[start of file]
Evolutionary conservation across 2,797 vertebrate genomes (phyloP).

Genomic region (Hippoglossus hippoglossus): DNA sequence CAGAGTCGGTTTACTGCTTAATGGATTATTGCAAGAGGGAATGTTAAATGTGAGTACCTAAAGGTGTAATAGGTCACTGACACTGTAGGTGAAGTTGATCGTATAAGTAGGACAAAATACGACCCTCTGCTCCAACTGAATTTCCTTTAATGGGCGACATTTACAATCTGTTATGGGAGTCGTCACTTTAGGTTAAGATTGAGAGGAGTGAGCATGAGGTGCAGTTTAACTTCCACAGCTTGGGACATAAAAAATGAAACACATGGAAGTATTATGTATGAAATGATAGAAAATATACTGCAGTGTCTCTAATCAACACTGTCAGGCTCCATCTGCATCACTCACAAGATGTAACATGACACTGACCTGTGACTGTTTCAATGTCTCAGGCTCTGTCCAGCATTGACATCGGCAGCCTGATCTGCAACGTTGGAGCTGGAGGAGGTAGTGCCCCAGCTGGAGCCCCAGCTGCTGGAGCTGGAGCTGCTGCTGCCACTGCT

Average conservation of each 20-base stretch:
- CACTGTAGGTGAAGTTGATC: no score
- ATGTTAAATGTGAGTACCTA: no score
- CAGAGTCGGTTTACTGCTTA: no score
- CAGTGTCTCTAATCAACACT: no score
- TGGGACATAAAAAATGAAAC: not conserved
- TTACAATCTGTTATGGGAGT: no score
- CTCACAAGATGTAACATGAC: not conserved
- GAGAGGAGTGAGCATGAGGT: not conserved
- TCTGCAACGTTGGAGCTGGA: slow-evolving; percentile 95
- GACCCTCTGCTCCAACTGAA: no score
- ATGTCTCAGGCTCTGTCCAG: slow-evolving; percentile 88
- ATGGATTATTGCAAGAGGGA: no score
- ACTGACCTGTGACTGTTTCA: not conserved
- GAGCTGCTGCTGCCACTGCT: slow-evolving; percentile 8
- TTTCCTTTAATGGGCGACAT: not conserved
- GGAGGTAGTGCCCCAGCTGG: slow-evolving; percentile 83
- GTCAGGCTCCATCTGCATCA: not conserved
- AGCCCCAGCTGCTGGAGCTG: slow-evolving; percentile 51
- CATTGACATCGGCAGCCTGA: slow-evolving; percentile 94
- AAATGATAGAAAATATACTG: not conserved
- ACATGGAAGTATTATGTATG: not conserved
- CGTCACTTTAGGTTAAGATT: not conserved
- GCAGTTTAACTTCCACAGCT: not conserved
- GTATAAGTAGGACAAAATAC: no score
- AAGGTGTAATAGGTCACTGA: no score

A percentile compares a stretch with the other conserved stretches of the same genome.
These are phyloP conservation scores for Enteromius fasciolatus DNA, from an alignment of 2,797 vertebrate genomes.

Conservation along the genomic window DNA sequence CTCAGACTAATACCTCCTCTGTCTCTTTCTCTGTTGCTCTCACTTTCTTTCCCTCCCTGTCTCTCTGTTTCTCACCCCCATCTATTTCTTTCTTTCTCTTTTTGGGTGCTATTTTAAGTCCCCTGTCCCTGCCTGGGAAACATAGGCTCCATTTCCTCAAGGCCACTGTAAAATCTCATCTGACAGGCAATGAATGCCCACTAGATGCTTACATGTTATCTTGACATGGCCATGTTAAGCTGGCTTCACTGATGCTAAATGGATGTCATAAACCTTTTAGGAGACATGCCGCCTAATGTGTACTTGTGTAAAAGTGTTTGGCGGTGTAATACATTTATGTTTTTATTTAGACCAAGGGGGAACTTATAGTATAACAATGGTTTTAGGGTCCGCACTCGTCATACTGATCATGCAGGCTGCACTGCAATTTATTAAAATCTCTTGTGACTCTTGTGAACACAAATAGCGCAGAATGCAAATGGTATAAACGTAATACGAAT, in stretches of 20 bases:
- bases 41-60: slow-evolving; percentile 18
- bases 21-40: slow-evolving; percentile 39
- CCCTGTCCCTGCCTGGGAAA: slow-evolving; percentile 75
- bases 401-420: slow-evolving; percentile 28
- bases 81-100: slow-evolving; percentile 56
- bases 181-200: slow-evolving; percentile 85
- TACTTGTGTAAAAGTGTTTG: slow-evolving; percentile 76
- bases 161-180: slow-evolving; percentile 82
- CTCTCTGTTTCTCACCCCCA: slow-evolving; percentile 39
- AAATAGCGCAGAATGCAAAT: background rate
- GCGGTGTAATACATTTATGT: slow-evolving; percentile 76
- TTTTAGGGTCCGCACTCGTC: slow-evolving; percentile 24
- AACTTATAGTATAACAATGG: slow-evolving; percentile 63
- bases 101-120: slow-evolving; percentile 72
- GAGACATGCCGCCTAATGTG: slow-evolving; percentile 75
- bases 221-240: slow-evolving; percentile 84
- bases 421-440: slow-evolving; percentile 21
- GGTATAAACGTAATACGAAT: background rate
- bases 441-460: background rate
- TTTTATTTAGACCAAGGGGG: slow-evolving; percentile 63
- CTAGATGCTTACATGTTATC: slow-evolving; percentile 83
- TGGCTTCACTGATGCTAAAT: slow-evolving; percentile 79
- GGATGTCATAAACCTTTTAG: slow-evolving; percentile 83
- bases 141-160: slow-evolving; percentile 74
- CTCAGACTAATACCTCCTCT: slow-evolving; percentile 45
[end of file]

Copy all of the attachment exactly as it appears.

Evolutionary conservation across 2,797 vertebrate genomes (phyloP).

Genomic region (Hippoglossus hippoglossus): DNA sequence CAGAGTCGGTTTACTGCTTAATGGATTATTGCAAGAGGGAATGTTAAATGTGAGTACCTAAAGGTGTAATAGGTCACTGACACTGTAGGTGAAGTTGATCGTATAAGTAGGACAAAATACGACCCTCTGCTCCAACTGAATTTCCTTTAATGGGCGACATTTACAATCTGTTATGGGAGTCGTCACTTTAGGTTAAGATTGAGAGGAGTGAGCATGAGGTGCAGTTTAACTTCCACAGCTTGGGACATAAAAAATGAAACACATGGAAGTATTATGTATGAAATGATAGAAAATATACTGCAGTGTCTCTAATCAACACTGTCAGGCTCCATCTGCATCACTCACAAGATGTAACATGACACTGACCTGTGACTGTTTCAATGTCTCAGGCTCTGTCCAGCATTGACATCGGCAGCCTGATCTGCAACGTTGGAGCTGGAGGAGGTAGTGCCCCAGCTGGAGCCCCAGCTGCTGGAGCTGGAGCTGCTGCTGCCACTGCT

Average conservation of each 20-base stretch:
- CACTGTAGGTGAAGTTGATC: no score
- ATGTTAAATGTGAGTACCTA: no score
- CAGAGTCGGTTTACTGCTTA: no score
- CAGTGTCTCTAATCAACACT: no score
- TGGGACATAAAAAATGAAAC: not conserved
- TTACAATCTGTTATGGGAGT: no score
- CTCACAAGATGTAACATGAC: not conserved
- GAGAGGAGTGAGCATGAGGT: not conserved
- TCTGCAACGTTGGAGCTGGA: slow-evolving; percentile 95
- GACCCTCTGCTCCAACTGAA: no score
- ATGTCTCAGGCTCTGTCCAG: slow-evolving; percentile 88
- ATGGATTATTGCAAGAGGGA: no score
- ACTGACCTGTGACTGTTTCA: not conserved
- GAGCTGCTGCTGCCACTGCT: slow-evolving; percentile 8
- TTTCCTTTAATGGGCGACAT: not conserved
- GGAGGTAGTGCCCCAGCTGG: slow-evolving; percentile 83
- GTCAGGCTCCATCTGCATCA: not conserved
- AGCCCCAGCTGCTGGAGCTG: slow-evolving; percentile 51
- CATTGACATCGGCAGCCTGA: slow-evolving; percentile 94
- AAATGATAGAAAATATACTG: not conserved
- ACATGGAAGTATTATGTATG: not conserved
- CGTCACTTTAGGTTAAGATT: not conserved
- GCAGTTTAACTTCCACAGCT: not conserved
- GTATAAGTAGGACAAAATAC: no score
- AAGGTGTAATAGGTCACTGA: no score

A percentile compares a stretch with the other conserved stretches of the same genome.
These are phyloP conservation scores for Enteromius fasciolatus DNA, from an alignment of 2,797 vertebrate genomes.

Conservation along the genomic window DNA sequence CTCAGACTAATACCTCCTCTGTCTCTTTCTCTGTTGCTCTCACTTTCTTTCCCTCCCTGTCTCTCTGTTTCTCACCCCCATCTATTTCTTTCTTTCTCTTTTTGGGTGCTATTTTAAGTCCCCTGTCCCTGCCTGGGAAACATAGGCTCCATTTCCTCAAGGCCACTGTAAAATCTCATCTGACAGGCAATGAATGCCCACTAGATGCTTACATGTTATCTTGACATGGCCATGTTAAGCTGGCTTCACTGATGCTAAATGGATGTCATAAACCTTTTAGGAGACATGCCGCCTAATGTGTACTTGTGTAAAAGTGTTTGGCGGTGTAATACATTTATGTTTTTATTTAGACCAAGGGGGAACTTATAGTATAACAATGGTTTTAGGGTCCGCACTCGTCATACTGATCATGCAGGCTGCACTGCAATTTATTAAAATCTCTTGTGACTCTTGTGAACACAAATAGCGCAGAATGCAAATGGTATAAACGTAATACGAAT, in stretches of 20 bases:
- bases 41-60: slow-evolving; percentile 18
- bases 21-40: slow-evolving; percentile 39
- CCCTGTCCCTGCCTGGGAAA: slow-evolving; percentile 75
- bases 401-420: slow-evolving; percentile 28
- bases 81-100: slow-evolving; percentile 56
- bases 181-200: slow-evolving; percentile 85
- TACTTGTGTAAAAGTGTTTG: slow-evolving; percentile 76
- bases 161-180: slow-evolving; percentile 82
- CTCTCTGTTTCTCACCCCCA: slow-evolving; percentile 39
- AAATAGCGCAGAATGCAAAT: background rate
- GCGGTGTAATACATTTATGT: slow-evolving; percentile 76
- TTTTAGGGTCCGCACTCGTC: slow-evolving; percentile 24
- AACTTATAGTATAACAATGG: slow-evolving; percentile 63
- bases 101-120: slow-evolving; percentile 72
- GAGACATGCCGCCTAATGTG: slow-evolving; percentile 75
- bases 221-240: slow-evolving; percentile 84
- bases 421-440: slow-evolving; percentile 21
- GGTATAAACGTAATACGAAT: background rate
- bases 441-460: background rate
- TTTTATTTAGACCAAGGGGG: slow-evolving; percentile 63
- CTAGATGCTTACATGTTATC: slow-evolving; percentile 83
- TGGCTTCACTGATGCTAAAT: slow-evolving; percentile 79
- GGATGTCATAAACCTTTTAG: slow-evolving; percentile 83
- bases 141-160: slow-evolving; percentile 74
- CTCAGACTAATACCTCCTCT: slow-evolving; percentile 45